Then, they had an epiphany.  A prepositional phrase can be an adjective phrase or an adverb phrase, depending on where it was in the sentence.  I can not express how proud I was of my students at that moment.

If you want to teach critical thinking, don’t give kids the answers.  Give them the facts.  Let them figure out the answers.  Then, when they get to the controversial topics, they’ll have something intelligent to contribute.

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7 Comments

  1. Got totally immersed in the well written article and accurate information. A helpful article for everyone. Great to see such knowledgable articles on your blog.

  2. Mikey Gee says:

    Erin,

    My long held though rarely expressed impression is that critical thinking is the subject/value in which you and I have the most agreement. It is the secret, shared language which has allowed our two very different worlds to agree, disagree and agree to disagree. I’d probably overstep even the radical pendulum swing in favor of critical thinking and say it is half the purpose of all education. In addition to that I’d say that critical thinking ought to always lead knowledge, the other half of education.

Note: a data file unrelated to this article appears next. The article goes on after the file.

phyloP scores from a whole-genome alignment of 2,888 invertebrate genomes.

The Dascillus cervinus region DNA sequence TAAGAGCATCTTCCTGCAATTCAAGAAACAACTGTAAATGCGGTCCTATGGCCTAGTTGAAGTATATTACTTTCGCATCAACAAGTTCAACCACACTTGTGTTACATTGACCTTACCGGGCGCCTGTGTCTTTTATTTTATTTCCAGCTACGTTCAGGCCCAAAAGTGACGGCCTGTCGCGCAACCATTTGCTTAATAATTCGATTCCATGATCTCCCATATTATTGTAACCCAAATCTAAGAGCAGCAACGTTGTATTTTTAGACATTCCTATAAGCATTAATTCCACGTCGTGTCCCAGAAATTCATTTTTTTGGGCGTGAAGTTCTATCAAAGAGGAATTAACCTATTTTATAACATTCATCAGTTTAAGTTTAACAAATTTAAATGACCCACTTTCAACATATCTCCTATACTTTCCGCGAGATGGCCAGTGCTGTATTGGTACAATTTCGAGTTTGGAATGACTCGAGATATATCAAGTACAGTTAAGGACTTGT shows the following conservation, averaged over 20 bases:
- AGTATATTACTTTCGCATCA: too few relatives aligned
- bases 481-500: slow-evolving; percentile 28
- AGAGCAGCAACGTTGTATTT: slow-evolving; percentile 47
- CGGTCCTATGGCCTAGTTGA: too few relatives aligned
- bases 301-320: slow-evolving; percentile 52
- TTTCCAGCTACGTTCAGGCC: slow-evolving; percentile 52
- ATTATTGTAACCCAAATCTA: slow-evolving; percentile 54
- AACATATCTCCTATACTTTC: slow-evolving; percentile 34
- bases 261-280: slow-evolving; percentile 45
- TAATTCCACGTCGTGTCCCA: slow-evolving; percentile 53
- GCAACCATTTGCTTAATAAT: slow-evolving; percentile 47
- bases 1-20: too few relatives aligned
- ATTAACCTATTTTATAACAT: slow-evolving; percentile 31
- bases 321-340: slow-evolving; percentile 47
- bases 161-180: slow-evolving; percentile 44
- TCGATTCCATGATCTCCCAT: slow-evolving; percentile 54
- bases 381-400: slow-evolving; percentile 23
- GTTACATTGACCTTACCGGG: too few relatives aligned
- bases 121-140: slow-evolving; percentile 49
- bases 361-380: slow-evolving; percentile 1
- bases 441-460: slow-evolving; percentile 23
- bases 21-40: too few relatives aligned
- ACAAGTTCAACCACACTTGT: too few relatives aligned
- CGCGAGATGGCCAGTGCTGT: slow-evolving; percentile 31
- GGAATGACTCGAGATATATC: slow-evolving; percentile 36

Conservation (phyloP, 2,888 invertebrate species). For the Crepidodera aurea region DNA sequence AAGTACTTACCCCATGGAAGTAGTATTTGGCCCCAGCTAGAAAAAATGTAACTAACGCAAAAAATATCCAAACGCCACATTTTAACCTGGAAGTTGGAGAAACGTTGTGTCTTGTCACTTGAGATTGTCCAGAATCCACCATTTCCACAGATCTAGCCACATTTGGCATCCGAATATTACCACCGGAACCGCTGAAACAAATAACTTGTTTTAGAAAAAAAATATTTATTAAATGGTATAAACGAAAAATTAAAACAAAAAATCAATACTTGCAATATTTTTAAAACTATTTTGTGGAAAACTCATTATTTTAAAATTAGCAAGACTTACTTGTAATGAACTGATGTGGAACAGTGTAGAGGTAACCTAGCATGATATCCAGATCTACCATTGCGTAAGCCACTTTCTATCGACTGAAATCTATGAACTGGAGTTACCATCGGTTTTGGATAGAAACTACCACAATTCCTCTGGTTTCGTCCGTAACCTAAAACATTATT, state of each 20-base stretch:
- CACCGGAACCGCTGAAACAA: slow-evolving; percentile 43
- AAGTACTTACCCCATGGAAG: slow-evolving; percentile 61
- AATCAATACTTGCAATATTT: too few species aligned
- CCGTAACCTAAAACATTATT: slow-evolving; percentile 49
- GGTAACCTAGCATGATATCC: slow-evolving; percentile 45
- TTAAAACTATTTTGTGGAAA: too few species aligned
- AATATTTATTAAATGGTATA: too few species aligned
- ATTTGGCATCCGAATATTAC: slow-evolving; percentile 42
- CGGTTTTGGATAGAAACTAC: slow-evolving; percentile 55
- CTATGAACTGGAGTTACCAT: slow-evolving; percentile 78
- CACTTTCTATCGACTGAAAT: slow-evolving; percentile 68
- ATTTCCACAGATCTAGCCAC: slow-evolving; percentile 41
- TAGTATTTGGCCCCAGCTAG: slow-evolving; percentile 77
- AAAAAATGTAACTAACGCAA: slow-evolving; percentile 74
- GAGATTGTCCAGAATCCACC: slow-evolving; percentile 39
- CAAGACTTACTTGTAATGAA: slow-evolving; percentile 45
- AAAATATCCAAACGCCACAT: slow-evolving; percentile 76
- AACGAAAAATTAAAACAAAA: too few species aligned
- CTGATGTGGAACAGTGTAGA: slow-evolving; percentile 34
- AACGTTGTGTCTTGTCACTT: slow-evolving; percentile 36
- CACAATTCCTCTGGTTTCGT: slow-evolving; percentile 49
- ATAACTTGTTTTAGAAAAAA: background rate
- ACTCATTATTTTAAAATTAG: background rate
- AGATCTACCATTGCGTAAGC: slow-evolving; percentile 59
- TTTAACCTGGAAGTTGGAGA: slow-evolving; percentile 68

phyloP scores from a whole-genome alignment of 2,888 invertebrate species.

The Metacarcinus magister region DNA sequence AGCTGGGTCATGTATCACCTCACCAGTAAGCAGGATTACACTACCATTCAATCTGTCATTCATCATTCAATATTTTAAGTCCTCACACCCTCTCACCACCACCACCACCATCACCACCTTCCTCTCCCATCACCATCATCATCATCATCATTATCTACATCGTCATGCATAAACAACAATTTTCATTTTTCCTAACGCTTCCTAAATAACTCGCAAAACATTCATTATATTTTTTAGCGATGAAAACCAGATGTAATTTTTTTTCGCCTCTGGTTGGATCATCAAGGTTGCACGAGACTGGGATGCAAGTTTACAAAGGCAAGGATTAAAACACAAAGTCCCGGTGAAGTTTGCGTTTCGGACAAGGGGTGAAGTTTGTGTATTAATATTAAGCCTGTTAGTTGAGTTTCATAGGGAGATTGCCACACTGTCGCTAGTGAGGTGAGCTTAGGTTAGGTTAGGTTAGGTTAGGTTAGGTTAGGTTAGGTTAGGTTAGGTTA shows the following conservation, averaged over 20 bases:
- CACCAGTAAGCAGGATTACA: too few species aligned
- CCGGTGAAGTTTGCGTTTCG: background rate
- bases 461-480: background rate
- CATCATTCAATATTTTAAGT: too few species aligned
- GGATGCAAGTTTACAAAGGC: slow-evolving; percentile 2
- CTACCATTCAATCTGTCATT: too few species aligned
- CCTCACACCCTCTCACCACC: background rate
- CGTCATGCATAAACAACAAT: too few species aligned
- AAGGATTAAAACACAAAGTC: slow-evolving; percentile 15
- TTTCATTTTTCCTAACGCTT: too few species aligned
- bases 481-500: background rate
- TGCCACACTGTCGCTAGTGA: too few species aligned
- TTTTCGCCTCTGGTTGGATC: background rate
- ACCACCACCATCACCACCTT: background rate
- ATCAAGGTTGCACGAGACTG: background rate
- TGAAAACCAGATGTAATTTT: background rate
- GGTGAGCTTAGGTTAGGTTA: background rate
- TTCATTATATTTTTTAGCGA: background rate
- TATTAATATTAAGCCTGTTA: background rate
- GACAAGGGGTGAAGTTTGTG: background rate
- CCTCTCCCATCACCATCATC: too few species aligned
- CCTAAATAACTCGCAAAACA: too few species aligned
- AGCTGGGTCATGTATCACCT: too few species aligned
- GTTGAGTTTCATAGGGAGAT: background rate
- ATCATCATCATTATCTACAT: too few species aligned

I have been prejudiced to believe that criticism of Common Core standards is more political than content and though I won’t delve any deeper than you did in your post. It is enough to say that as an educator primarily interested in critical thinking I find the Common Core standards (in English Language Arts in particular) to be exemplary in supporting critical thinking.

    My love for critical thinking will lead me to argue against some of your counter examples but I agree with your primary thesis: critical thinking is not being taught very well. There are structural features of contemporary society which make this inevitable or even intentional but your examples do not necessarily reveal this problem.